Anyway, on to a conclusion. The show is pretty good and never bores you at any point. The callers to the radio programme are quite varied and I'm sure with about a week more performing behind him Phil will be back accepting another best actor awards (not bad for a stand up). Four stars out of five and the first “go see” badge awarded so far this year!
3 August 2006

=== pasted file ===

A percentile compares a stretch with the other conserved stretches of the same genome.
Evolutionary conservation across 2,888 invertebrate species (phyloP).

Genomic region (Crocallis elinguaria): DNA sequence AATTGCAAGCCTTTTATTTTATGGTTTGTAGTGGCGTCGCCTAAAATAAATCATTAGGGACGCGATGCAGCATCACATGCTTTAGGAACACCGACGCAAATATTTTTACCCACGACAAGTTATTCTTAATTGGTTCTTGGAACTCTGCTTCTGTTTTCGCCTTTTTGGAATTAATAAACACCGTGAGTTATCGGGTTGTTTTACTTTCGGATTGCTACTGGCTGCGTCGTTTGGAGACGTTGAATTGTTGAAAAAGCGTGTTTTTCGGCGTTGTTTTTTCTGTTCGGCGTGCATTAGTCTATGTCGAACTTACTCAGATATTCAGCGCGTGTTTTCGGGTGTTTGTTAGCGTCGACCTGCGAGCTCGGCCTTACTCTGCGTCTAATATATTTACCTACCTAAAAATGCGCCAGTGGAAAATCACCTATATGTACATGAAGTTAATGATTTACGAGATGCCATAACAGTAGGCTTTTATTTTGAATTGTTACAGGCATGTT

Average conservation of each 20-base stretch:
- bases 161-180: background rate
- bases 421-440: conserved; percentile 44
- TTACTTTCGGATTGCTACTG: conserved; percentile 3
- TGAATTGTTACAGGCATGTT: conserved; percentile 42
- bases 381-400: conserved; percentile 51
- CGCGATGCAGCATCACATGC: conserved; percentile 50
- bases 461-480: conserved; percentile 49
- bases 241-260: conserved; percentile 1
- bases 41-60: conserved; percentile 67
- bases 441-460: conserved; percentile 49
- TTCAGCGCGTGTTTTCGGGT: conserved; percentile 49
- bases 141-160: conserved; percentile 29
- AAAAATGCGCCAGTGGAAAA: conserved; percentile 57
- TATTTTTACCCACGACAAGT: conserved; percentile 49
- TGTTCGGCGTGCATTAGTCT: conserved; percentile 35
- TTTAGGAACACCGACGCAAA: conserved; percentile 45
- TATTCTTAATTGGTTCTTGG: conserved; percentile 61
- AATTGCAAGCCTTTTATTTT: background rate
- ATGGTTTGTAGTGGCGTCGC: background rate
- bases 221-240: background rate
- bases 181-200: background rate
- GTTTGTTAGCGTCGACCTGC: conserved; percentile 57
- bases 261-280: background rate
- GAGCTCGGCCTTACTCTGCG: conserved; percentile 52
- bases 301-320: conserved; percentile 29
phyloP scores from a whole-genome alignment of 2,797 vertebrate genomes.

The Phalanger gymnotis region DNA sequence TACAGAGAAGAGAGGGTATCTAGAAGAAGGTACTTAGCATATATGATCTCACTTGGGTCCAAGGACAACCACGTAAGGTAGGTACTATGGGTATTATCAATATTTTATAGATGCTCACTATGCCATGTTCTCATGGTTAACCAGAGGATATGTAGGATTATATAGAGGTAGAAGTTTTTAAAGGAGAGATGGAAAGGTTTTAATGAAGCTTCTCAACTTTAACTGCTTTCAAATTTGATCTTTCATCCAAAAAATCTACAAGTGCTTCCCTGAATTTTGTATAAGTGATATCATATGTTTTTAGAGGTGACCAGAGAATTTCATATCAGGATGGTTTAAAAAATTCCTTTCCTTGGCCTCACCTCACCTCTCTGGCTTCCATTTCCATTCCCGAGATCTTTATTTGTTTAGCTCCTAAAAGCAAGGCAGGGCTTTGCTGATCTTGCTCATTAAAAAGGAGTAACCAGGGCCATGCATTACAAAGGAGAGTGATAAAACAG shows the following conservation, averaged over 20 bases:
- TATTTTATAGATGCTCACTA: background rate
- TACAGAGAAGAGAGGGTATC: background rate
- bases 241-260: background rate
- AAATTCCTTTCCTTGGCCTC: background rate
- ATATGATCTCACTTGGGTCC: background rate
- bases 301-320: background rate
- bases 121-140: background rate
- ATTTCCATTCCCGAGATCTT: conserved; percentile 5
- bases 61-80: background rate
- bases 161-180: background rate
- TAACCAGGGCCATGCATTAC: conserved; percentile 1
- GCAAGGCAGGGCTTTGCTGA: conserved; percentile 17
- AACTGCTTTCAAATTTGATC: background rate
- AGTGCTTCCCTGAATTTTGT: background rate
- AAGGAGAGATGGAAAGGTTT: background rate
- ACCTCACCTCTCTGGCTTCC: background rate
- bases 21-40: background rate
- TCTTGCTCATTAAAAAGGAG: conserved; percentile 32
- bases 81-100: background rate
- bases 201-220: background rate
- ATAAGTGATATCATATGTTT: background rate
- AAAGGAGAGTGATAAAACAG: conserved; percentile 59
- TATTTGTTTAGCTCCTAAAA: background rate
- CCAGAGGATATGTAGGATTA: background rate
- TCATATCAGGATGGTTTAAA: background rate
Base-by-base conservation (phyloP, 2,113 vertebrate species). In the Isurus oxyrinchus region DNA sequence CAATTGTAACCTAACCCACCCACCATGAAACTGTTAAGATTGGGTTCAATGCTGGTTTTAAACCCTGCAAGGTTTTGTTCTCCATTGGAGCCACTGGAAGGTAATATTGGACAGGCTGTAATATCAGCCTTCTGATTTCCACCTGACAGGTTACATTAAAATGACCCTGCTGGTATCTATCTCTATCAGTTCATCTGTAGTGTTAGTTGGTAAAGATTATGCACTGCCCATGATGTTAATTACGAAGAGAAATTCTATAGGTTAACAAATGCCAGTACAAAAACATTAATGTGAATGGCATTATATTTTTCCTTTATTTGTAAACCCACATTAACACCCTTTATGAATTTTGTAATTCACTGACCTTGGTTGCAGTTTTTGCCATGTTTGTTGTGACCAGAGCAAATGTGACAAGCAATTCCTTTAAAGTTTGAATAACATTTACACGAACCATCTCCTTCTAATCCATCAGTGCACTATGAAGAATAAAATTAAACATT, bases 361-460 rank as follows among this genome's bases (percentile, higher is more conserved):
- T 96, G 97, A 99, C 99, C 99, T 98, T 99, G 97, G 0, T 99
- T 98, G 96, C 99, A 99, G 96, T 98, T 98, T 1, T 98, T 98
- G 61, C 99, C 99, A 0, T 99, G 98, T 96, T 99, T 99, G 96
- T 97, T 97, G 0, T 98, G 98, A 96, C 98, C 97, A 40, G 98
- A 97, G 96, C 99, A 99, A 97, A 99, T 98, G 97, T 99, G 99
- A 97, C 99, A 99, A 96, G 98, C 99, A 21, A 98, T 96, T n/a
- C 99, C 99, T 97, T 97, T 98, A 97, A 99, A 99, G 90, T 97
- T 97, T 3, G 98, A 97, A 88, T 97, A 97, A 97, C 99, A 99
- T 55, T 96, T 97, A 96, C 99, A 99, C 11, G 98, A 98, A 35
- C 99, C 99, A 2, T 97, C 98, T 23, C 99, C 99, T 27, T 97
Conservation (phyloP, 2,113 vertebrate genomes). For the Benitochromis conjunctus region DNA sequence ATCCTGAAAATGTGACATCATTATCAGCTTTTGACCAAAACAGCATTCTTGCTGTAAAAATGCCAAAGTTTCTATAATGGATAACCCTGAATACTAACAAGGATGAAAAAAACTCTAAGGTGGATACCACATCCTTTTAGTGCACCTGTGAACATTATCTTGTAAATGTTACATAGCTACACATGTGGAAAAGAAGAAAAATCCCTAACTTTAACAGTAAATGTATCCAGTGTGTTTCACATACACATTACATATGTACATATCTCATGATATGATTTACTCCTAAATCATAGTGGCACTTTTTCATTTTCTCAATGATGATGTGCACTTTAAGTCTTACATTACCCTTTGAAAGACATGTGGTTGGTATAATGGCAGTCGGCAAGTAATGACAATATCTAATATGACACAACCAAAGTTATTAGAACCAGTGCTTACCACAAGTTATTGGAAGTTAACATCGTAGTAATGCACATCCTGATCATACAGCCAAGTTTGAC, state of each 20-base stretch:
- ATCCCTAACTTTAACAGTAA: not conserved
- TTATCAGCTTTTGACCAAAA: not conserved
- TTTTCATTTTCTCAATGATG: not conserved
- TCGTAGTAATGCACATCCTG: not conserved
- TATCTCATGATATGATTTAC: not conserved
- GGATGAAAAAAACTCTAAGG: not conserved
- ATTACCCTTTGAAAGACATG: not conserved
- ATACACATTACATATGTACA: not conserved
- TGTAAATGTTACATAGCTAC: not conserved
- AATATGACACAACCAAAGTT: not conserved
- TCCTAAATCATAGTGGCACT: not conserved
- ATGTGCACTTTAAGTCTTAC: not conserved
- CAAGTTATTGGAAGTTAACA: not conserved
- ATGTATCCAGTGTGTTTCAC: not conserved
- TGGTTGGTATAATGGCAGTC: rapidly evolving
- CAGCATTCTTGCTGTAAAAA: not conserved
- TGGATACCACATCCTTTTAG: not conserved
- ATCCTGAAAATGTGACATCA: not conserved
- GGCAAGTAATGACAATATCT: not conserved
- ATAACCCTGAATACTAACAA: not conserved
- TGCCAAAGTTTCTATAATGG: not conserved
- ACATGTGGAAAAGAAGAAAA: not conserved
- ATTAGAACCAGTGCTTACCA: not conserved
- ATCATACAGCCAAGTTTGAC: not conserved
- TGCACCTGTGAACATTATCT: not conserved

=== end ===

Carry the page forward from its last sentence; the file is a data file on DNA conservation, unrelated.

Ed's whole show is vaguely themed around the Michael Douglas film Falling Down where he gets so frustrated with everything he takes his anger and stress out on everyone who frustrates him. This is one of the better shows I have seen in Edinburgh as it was pacey, the stories didn't drag on too long and where varied and I left with seven or eight really good jokes bouncing around my memory. The downsides where that he was never painfully funny but did make me leak salt water on a few occasions. He inevitably did a ten minute piece on music and I cringed when he then used the word ironic as one of his most famous pieces is ripping into Alanis Morrisette for her awful song and then correcting her to show what would be ironic. The only reason I squirmed because I got the feeling he's used up his entire life's allowance of that word and if he carries on using it he may come across as harking back to his stand up prime. I think Ed is the best we've seen so far although my companions did stress they though Russell Howard was better overall, as they conceded that Ed have more big laughs. A big performance for a big crowd but not a comic at his peak or in the flow – think 3½ stars out of 5 despite the name dropping and he's edging on the border of being reccomended at full price. Drop the price to £8 from £12 and he gets a full endorsement but I don't see that happening somehow...